South Viet Nam: Toward the Showdown?

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noncombatant personnel or dependents, 3) a disastrous turn in the war that threatened collapse of the entire U.S.-aided program.

Thus, unless the new buildup saves the day, the U.S. is quite possibly heading for a showdown with the Communists in Asia over Viet Nam. Already Viet Nam is an important issue in what promises to be a hammer-and-tongs U.S. presidential campaign. The words of Barry Goldwater at San Francisco will be repeated and repeated by the G.O.P.: "Yesterday it was Korea; tonight it is Viet Nam. And yet the President . . . refuses to say. refuses to say, mind you, whether or not the objective over there is victory . . ." Plagued by the civil rights and law-and-order crises at home, Lyndon Johnson can ill afford a debacle abroad.

Changeless Nightmare. In his allusion to Korea, Goldwater touched a responsive nerve, for the American people's experience in South Viet Nam has been the most frustrating since the long, tragic "police action" of the 1950s that ended in a stalemate with the Reds, at a cost of 33,629 U.S. lives. Small wonder that a recent American visitor to Viet Nam, on his third night in Saigon, had a dream in which he discovered the solution to the Vietnamese problem. "It was brilliant and simple," he recalls, "but somehow it kept slipping away." Feeling slightly embarrassed, he confided his vision to another American, who replied. "Everybody in Saigon has that dream."

But if its solution is an elusive dream, the Viet Nam dilemma to Americans is also an all-too-real nightmare. For after three years of intensive effort and considerable pain, including the expenditure of $3.3 billion in aid, after the loss of 262 Americans killed, 1,196 wounded or injured and 17 missing, the war is still not being discernibly won. Probably no conflict has ever been more elaborately computed, analyzed, studied: the Pentagon even sent out a team of psychiatrists to examine the "attitudes" of frustrated G.I.s. Yet, as a Washington policymaker said tiredly, "nothing really changes."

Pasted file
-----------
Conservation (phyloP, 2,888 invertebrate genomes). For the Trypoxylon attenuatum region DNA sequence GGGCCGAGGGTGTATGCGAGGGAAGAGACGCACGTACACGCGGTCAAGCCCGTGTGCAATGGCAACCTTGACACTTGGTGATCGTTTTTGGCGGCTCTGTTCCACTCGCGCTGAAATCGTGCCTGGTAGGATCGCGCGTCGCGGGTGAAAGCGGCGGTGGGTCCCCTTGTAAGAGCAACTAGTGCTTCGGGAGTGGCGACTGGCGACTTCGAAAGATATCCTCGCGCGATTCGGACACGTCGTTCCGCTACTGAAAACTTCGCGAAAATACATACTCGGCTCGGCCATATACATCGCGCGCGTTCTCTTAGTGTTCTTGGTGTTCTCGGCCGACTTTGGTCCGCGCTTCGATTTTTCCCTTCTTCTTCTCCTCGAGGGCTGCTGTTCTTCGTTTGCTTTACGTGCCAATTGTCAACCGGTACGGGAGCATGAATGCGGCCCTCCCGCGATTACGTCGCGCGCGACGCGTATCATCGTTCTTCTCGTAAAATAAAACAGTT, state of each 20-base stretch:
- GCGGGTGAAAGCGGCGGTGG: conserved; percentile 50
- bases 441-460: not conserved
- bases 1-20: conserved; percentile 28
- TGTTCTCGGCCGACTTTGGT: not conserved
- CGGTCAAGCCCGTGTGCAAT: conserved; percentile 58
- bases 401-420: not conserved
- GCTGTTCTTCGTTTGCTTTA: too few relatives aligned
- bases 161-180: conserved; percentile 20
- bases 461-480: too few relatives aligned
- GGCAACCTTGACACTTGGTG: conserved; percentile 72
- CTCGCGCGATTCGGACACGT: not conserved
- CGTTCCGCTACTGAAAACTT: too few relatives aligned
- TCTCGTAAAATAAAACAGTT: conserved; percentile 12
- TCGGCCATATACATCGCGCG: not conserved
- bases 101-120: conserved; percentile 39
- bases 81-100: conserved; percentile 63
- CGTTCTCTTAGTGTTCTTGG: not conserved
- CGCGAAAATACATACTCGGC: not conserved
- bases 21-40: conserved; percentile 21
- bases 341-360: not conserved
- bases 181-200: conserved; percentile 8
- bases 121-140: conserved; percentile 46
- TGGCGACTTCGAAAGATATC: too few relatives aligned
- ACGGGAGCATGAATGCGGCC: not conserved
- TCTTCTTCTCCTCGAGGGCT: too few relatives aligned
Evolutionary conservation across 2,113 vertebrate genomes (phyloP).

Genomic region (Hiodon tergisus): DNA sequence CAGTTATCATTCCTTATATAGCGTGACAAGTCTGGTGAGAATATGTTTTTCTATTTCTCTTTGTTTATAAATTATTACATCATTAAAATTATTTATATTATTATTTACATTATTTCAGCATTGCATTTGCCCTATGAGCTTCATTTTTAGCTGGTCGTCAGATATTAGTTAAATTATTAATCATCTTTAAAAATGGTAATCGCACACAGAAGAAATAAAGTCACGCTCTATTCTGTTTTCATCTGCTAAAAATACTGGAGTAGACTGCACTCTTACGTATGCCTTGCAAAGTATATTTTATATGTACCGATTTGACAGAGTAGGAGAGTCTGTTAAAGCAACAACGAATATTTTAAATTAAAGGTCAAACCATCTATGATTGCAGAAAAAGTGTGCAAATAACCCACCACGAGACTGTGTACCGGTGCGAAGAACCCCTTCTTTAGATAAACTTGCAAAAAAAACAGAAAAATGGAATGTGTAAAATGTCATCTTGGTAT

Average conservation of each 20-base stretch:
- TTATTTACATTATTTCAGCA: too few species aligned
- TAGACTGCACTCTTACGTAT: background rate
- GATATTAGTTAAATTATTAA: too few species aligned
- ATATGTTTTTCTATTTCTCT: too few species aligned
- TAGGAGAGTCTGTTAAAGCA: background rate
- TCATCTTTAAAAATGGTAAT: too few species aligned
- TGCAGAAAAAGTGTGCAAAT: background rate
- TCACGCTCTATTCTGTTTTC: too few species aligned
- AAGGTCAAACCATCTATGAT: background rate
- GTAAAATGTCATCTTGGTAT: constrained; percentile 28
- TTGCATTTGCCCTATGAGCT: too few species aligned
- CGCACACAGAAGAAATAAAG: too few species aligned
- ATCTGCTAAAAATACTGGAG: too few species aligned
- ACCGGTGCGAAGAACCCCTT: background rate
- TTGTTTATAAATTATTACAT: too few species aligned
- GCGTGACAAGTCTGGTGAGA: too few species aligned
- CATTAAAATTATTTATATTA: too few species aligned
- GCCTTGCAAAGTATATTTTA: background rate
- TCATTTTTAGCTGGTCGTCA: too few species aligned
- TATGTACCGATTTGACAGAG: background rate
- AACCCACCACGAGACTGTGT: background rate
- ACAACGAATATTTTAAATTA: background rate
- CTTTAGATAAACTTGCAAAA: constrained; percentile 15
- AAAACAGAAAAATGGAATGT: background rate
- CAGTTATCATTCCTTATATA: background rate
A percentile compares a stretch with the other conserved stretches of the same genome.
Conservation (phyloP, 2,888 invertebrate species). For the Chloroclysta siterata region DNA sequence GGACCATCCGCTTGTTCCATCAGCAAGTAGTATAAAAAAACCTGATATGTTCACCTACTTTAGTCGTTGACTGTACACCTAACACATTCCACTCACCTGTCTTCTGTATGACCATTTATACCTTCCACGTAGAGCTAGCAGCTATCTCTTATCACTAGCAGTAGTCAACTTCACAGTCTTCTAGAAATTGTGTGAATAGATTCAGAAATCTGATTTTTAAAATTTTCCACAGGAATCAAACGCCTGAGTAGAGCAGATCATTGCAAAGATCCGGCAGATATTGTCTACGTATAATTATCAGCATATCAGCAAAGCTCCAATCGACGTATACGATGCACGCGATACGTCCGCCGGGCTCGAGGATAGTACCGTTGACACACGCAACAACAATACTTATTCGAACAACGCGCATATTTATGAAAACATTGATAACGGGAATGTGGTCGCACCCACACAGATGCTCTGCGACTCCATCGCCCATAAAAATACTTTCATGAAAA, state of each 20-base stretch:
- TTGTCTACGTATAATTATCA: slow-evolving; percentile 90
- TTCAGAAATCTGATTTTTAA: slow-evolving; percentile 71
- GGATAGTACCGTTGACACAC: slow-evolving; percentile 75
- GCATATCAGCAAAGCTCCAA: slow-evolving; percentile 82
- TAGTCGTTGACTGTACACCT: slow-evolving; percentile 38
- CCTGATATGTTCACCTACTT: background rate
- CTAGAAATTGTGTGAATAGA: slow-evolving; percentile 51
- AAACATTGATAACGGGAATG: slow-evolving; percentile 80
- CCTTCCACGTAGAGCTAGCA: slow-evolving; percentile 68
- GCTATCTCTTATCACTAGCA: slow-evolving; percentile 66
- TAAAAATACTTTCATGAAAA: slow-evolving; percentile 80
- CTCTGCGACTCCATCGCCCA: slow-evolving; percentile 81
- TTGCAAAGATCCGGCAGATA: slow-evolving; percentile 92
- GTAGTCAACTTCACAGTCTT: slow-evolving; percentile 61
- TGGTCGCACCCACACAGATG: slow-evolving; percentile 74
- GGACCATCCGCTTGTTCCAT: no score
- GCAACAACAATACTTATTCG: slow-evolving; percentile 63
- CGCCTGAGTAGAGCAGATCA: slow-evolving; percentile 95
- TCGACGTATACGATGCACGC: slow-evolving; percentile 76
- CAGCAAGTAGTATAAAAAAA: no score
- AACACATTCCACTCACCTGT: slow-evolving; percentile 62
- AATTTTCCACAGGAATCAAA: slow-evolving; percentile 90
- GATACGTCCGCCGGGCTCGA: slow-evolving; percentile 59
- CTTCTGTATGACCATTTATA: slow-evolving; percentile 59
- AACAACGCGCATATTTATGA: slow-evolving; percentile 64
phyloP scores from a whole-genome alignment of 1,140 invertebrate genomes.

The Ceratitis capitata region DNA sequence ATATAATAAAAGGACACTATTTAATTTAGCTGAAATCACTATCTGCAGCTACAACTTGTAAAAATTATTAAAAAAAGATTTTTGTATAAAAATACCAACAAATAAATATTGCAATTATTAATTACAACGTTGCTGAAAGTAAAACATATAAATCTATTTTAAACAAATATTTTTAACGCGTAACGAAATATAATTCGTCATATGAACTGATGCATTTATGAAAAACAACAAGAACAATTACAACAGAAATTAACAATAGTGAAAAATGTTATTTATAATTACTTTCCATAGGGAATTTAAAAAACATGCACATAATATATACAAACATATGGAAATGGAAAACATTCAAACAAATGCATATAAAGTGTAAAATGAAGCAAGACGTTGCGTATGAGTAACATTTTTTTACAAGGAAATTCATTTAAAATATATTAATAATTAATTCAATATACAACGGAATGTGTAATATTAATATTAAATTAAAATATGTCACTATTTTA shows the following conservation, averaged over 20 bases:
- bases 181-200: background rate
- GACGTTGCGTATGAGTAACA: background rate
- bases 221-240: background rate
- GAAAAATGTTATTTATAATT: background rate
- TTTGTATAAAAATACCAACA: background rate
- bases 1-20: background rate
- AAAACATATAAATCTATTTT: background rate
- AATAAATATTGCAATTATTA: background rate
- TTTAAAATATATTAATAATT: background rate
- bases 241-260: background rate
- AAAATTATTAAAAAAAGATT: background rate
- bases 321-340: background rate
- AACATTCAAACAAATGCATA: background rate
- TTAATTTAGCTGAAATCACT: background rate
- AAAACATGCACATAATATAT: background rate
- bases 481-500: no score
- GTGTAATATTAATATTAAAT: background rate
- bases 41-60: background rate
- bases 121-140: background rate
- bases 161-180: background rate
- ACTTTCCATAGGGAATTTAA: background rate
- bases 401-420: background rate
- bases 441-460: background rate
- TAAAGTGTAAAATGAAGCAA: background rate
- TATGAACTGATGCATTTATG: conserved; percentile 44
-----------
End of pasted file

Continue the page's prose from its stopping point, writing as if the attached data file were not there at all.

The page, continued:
Crippling an Infant. In 1954, after Ho Chi Minh's North Vietnamese guerrillas smashed the French at Dienbienphu and Viet Nam was partitioned, the U.S. threw its support in the south to an ex-law student and anti-Communist nationalist, Ngo Dinh Diem. But Diem's infant state ,was soon crippled. Though the Red guerrillas who had been fighting the French in the south were supposed to be repatriated to the north, many of them stayed in the south, disguising themselves as peasants and caching weapons. In 1957 they rose up against the government.

In six years the Viet Cong assassinated 13,000 village leaders. With the infiltration of cadres from the north and the brainwashing of village youths, the guerrillas' ranks grew. Washington responded to Diem's requests for help by expanding the military advisory mission in Saigon and later sending its men to counsel the Vietnamese in the field.

By 1961 the U.S. had 1,000 advisers slogging around Viet Nam. After an inspection trip by General Maxwell Taylor, then military representative of President Kennedy, the latter announced a crash 'program to bolster Diem even further. In six months U.S. troops in Viet Nam burgeoned to 12,000 men.

When Is a War? As their involvement grew, American advisers were

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